fri 23/02/2024

Blue Beetle review - radical rehash | reviews, news & interviews

Blue Beetle review - radical rehash

Blue Beetle review - radical rehash

Threadbare DC super-heroics allow a loving, subversive look at Latino family life

Family affair: Rocio (Elpidia Carrillo), Rudy (George Lopez), Jaime (Xolo Maridueña), Milagro (Belissa Escobedo) and Alberto (Damián Alcázar)Warner Bros. Entertainment, main pic also Hopper Stone/SMPSP/DC Comics

Blue Beetle is DC’s first screen Latino superhero, a recent development in the history of a D-grade character summed up here in his own film as “like the Flash… or Superman… but not as good”. Scraping the character barrel and first meant for cable, his debut also resists the grim “adult” gravitas routinely borrowed from Alan Moore and Frank Miller’s Eighties comics, popping with bright colours and breezy, communal humanity.

Jamie Reyes (Xolo Maridueña, pictured below) is our teenage hero, forced to give up post-college ambitions when his family home is threatened with repossession in Palmera City’s gentrifying ghetto. Victoria Kord (Susan Sarandon), head of the city’s dominant Kord Industries, has meanwhile located the Scarab, alien tech which turns its chosen host into the Blue Beetle, symbiotically gifting armoured flight, strength and strategy. Handed the stolen Scarab for safekeeping by Victoria’s hot young rebel niece Jenny (Bruna Marquezine), Jaime accidentally triggers a transformation splicing The Fly’s body-horror with Venom’s crawling alien infection. Jaime subsequently tests out his powers like Shazam!, discovers an ex-Beetle Batcave-like HQ, and has Iron Man-like armoured battles with Victoria’s pet Latino enforcer, Carapax (Raol Max Trujillo).Xolo Maridueña as Jaime Reyes in Blue Beetle This threadbare super-material is emblematic of a genre that has become like the Western, burned out by TV and cinema overload. Even Westerns didn’t consume cinemagoing the way superheroes have, first by consummate popular filmmaking lacing old-fashioned heroism with hip wit and heart, then habit. The Western’s decadent Seventies was anyway its most interesting decade, as traditions broke down under the weight of social change and genre entropy, and radical, questioning themes grew from the rubble. Marvel and DC aren’t there yet, as they load their last dice for the Avengers’ and Superman’s respective returns, but Blue Beetle slips in a lot of bright, resistant ideas.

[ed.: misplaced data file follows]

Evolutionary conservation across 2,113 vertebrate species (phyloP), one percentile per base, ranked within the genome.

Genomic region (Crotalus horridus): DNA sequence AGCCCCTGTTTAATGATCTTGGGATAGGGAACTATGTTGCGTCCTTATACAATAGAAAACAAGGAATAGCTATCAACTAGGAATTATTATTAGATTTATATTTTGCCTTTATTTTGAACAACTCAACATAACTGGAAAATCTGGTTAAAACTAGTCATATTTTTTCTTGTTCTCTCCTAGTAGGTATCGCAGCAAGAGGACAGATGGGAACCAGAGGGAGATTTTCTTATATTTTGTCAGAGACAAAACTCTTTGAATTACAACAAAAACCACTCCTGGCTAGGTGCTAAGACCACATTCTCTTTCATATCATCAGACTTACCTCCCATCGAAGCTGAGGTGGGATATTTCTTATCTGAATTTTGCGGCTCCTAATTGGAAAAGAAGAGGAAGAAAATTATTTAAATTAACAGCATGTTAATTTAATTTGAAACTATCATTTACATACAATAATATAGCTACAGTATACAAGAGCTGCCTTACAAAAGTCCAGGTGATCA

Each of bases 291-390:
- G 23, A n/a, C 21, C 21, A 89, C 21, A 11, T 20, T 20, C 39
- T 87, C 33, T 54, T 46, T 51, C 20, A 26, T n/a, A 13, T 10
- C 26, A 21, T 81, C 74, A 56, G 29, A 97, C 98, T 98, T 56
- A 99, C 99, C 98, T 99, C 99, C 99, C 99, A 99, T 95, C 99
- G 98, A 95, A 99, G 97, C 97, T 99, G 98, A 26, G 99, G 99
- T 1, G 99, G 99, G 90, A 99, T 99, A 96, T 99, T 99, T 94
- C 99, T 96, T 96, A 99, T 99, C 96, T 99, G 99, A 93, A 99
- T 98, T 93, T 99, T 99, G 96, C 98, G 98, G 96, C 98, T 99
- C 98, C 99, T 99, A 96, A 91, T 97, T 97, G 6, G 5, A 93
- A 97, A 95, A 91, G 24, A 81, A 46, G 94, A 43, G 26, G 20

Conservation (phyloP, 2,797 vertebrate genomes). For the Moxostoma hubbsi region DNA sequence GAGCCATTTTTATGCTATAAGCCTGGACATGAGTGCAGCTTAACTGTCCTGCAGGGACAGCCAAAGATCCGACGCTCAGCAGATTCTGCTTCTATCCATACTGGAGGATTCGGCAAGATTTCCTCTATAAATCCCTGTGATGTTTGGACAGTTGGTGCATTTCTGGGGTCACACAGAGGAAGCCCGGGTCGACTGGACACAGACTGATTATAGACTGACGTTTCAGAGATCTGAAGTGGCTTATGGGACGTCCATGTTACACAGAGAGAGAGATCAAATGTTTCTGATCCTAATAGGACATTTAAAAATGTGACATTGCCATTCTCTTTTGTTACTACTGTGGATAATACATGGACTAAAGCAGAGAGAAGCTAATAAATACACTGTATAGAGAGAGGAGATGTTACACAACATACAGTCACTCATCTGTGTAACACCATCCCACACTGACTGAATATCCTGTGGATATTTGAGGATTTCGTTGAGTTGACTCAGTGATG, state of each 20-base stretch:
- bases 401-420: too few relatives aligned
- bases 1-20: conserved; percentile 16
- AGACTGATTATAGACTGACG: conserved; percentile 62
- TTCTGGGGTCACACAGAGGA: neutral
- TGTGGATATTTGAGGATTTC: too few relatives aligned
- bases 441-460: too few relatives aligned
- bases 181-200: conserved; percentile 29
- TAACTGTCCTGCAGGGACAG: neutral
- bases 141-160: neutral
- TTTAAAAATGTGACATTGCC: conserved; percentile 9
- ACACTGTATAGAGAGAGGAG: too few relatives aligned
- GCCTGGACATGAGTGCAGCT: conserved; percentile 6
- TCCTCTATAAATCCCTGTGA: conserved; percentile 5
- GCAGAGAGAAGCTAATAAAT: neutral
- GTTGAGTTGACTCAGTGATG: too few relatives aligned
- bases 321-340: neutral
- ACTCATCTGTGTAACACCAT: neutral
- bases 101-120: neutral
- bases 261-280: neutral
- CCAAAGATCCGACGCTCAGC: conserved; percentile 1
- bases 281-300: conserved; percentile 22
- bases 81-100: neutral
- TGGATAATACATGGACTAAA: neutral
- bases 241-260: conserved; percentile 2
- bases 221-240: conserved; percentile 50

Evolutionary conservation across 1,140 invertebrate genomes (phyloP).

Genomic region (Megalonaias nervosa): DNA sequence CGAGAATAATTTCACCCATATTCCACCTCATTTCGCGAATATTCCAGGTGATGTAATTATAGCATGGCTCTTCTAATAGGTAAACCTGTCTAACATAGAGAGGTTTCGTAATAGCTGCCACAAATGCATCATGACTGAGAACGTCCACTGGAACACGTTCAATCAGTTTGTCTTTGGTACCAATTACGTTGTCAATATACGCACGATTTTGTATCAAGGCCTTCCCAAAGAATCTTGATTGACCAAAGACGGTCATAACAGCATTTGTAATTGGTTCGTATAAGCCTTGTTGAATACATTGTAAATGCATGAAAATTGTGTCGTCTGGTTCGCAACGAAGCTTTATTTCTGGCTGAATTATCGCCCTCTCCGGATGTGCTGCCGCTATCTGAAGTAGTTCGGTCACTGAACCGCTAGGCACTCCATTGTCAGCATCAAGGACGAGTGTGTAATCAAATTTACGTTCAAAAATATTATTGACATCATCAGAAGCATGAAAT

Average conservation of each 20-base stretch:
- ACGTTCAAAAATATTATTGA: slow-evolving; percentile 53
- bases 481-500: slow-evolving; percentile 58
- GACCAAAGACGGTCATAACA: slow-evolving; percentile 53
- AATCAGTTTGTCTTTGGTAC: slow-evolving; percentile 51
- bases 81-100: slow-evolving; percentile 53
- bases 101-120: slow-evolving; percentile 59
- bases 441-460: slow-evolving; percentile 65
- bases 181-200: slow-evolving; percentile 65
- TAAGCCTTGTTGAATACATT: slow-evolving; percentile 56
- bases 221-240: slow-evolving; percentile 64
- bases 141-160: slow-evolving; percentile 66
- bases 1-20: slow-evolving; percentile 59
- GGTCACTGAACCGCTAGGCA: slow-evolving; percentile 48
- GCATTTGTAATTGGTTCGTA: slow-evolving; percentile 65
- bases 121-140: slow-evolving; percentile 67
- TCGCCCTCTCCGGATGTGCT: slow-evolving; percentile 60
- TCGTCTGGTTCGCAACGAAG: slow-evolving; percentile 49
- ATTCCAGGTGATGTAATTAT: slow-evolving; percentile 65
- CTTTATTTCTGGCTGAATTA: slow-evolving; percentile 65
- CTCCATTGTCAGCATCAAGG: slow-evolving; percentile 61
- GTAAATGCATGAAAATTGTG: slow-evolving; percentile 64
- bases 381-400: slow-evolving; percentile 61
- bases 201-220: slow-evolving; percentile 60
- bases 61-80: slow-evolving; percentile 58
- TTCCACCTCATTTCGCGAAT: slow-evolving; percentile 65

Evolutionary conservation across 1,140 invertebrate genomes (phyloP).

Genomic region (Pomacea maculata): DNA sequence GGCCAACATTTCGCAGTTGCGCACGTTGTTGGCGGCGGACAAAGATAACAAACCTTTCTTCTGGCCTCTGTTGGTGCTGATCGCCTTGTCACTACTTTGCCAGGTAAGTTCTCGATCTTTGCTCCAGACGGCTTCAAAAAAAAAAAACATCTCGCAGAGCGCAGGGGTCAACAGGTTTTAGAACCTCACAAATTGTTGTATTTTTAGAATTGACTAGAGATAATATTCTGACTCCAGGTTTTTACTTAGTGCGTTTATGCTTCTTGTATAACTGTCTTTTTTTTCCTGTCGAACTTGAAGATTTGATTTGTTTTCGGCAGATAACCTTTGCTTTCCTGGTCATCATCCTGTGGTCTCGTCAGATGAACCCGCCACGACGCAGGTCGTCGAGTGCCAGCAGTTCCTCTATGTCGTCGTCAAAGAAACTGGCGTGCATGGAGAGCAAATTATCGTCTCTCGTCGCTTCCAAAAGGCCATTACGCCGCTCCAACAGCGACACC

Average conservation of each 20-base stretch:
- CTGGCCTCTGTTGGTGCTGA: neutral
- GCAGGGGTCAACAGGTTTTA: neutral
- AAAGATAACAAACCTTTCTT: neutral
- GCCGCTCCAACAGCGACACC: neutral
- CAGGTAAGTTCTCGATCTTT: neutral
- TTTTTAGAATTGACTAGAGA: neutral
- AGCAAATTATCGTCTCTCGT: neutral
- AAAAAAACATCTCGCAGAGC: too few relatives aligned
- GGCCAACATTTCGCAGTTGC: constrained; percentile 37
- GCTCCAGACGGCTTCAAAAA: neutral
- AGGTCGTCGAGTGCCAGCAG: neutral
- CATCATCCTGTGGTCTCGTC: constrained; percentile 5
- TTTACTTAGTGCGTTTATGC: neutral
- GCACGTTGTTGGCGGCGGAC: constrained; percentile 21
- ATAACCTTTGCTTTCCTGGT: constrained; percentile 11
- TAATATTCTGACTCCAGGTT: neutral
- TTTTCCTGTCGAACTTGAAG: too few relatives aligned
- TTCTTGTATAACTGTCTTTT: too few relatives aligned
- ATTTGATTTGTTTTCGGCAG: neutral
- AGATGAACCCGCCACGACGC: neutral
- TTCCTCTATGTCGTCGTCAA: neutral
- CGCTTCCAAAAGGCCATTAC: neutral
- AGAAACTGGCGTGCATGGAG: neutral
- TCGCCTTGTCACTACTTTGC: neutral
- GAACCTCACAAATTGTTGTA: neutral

If a superhero disguise now regrettably helps stories get a cinema hearing, well, here’s one about a lovable, resourceful Mexican-American family fighting to survive north of the border. Puerto Rican, ex-punk rocker director Ángel Manuel Soto and Mexican-born screenwriter Gareth Dunnet-Alcocer provide vivid characters with a very different American perspective to Bruce Wayne’s (“Batman’s a fascist!” Jaime’s comically firebrand uncle Rudy declares). “We used to live on the other side of the track, now they want that too,” Jaime’s sister Milagro (Belissa Escobedo) tells him, looking at the cold, metallic spires where Kord Industries dwell. “We’re invisible to people like that,” she adds. “It’s our superpower.” This contrasts with the sweet, strong paternal love of their dad, the hero who got them over the border – a wetback in American parlance – and their neighbourhood’s tropical, pastel colours.Blue Beetle in spaceThis clear-eyed view of gentrification is matched by Carapax’s ultimately tragic training by the School of the Americas, a rare mention for the CIA’s Latin American torturers’ academy. When Kord’s privatised police force leave the Reyes’ home in flames beneath a buzzing helicopter, illegal alien raids merge with Vietnam. The Reyes’ doddery grandma then reveals her past as a machine-gun-toting, anti-imperialist peer of Castro and Che. Mirroring Psycho’s taboo-busting post-coital toilet-flush, we also get DC’s first reference to a “luxurious” shit, courtesy of Milagro, and Jaime’s bashfully covered hard-on.

It’s 30 minutes before Blue Beetle leaves its vibrant milieu for Jaime’s metamorphosis, 45 before the first super-fight. This light-hearted, clever B-movie steeped in Latino culture is a more appealing superhero future than another Gothic Gotterdammerung.

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